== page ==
Here's an idea for a framing device for the next movie adaptation of The Great Gatsby: start with a 19-year-old sailor sweating in his bunk on the U.S.S. Enterprise steaming full speed toward Midway Island. He can't sleep, so to take his mind off the upcoming battle, he starts reading this story about rich people going to expensive parties back before the War and the Depression. He tut-tuts a few times at how superficial and shortsighted everybody was in the 1920s, but mostly he wishes he was at those parties instead of on this goddam flattop. Fade into the movie.

At the end, after the "boats against the current" closing line, we fade to a montage of the sailor, with his well-thumbed copy of the paperback in his back pocket walking down the gangplank into post-war California, going to college on the GI Bill, becoming a high school English teacher, and then assigning his students The Great Gatsby until he retires in 1990. In 2013, his teenage great-grandchildren invite him to Baz Luhrmann's extravant movie version, which gives him a fatal stroke. But just before he dies, he smiles at how much kids these days like his favorite book.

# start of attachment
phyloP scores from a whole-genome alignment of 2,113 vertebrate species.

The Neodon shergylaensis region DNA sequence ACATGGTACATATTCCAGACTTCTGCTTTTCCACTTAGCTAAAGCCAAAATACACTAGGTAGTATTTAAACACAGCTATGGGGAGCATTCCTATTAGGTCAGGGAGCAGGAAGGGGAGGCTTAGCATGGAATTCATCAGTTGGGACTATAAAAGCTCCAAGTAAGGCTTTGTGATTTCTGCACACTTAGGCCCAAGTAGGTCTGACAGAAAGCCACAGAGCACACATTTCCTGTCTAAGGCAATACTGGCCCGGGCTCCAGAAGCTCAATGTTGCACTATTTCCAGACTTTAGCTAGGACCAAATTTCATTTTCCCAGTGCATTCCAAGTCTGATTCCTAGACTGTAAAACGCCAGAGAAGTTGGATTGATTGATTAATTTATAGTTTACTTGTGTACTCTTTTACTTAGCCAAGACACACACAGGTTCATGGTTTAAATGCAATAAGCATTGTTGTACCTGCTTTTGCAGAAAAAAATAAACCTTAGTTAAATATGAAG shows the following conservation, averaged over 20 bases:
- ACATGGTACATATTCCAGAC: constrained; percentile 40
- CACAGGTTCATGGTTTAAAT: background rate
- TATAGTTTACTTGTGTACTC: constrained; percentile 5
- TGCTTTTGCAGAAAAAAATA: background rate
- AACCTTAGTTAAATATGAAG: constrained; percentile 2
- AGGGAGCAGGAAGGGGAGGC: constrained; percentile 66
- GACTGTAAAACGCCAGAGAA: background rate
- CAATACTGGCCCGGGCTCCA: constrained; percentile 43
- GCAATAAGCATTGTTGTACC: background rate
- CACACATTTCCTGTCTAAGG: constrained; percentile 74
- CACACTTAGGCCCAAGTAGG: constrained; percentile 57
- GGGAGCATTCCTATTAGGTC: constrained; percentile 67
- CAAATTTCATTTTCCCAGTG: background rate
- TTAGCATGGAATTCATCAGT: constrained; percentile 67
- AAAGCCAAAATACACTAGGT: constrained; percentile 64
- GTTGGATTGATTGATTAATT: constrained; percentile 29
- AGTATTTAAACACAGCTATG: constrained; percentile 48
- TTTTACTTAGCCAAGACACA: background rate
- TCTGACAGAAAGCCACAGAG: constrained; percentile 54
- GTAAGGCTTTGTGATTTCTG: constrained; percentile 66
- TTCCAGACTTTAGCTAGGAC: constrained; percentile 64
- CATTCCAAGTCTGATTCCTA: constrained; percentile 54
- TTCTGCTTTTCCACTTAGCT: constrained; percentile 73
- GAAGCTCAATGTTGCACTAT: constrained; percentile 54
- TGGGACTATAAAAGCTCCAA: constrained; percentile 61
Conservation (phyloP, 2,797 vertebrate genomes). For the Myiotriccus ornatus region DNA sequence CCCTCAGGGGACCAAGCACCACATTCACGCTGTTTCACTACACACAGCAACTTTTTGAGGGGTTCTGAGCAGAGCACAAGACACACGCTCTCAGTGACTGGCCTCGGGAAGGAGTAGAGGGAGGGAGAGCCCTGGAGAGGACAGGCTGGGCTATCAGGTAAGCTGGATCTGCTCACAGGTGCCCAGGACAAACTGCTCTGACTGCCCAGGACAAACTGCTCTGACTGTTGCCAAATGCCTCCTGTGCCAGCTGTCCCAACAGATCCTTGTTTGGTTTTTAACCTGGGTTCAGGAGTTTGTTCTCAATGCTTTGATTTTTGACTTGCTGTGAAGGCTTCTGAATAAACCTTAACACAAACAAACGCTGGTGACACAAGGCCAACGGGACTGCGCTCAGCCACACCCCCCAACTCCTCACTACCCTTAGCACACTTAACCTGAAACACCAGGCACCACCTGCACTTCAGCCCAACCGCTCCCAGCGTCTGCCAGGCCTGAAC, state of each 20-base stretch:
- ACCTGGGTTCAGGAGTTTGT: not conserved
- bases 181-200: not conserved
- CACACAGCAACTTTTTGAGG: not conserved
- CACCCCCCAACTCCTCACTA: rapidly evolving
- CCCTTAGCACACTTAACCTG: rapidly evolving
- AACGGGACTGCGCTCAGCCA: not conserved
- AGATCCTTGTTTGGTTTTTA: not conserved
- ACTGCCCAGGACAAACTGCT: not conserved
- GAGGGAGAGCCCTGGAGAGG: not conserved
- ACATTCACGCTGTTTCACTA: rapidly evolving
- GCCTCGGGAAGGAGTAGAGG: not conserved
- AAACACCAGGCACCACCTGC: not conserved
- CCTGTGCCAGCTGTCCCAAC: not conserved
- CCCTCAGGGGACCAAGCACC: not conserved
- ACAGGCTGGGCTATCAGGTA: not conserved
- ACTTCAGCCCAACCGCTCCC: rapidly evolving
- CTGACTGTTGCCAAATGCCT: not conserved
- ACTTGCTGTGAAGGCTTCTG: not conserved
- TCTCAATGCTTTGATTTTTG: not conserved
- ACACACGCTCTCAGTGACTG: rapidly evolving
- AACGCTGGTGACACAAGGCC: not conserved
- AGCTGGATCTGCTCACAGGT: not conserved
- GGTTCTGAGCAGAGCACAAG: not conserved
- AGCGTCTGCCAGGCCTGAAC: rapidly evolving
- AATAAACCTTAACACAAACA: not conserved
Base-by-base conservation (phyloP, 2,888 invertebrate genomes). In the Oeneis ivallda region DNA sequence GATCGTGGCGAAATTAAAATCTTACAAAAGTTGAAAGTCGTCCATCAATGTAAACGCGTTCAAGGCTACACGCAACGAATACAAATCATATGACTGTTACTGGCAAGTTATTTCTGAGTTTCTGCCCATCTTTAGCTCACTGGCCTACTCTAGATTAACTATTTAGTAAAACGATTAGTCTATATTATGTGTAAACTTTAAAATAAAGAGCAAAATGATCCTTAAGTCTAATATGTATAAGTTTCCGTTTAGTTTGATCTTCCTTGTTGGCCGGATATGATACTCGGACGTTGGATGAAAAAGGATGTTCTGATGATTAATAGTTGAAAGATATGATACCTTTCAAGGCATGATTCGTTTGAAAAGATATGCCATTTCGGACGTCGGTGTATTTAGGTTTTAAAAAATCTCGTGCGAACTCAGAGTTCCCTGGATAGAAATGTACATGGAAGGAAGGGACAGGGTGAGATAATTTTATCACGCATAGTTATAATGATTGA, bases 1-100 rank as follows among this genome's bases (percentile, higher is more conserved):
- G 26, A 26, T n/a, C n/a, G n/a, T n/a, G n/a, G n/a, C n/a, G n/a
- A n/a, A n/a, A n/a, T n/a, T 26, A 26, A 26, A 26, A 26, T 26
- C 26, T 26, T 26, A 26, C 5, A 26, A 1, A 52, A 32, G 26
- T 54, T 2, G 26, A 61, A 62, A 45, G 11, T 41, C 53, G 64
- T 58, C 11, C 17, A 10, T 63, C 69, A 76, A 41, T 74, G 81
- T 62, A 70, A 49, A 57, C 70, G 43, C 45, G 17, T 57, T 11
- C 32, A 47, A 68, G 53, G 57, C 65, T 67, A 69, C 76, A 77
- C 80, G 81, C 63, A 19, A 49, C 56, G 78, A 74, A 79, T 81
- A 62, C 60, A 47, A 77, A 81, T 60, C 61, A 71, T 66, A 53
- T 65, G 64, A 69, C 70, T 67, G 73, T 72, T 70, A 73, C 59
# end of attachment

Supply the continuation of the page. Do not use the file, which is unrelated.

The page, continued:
So why the critics v. public disagreement on this year's version?

Luhrmann is an adventuresome populist by intention. He invented a new style, peaking in Moulin Rouge, to please mass audiences. As I wrote in 2008:

Luhrmann worked out a novel set of conventions for his Red Curtain style, the maximalist opposite of Lars Von Trier's more celebrated but less successful Dogme 95 minimalism. Like Bollywood musicals intended to be understood by peasant audiences, the Red Curtain rules stressed blatantly unrealistic theatrical artifice; plots that are time-tested, if not downright hackneyed (in “Moulin Rouge,” we quickly infer from La Traviata and La Bohème that the beautiful courtesan must ultimately die of consumption in the young poet’s arms); and shameless melodrama, all as “a device to disarm oh-so-clever, oh-so-cool people, so that you can have these very direct emotional experiences,” as Luhrmann explained in 2001.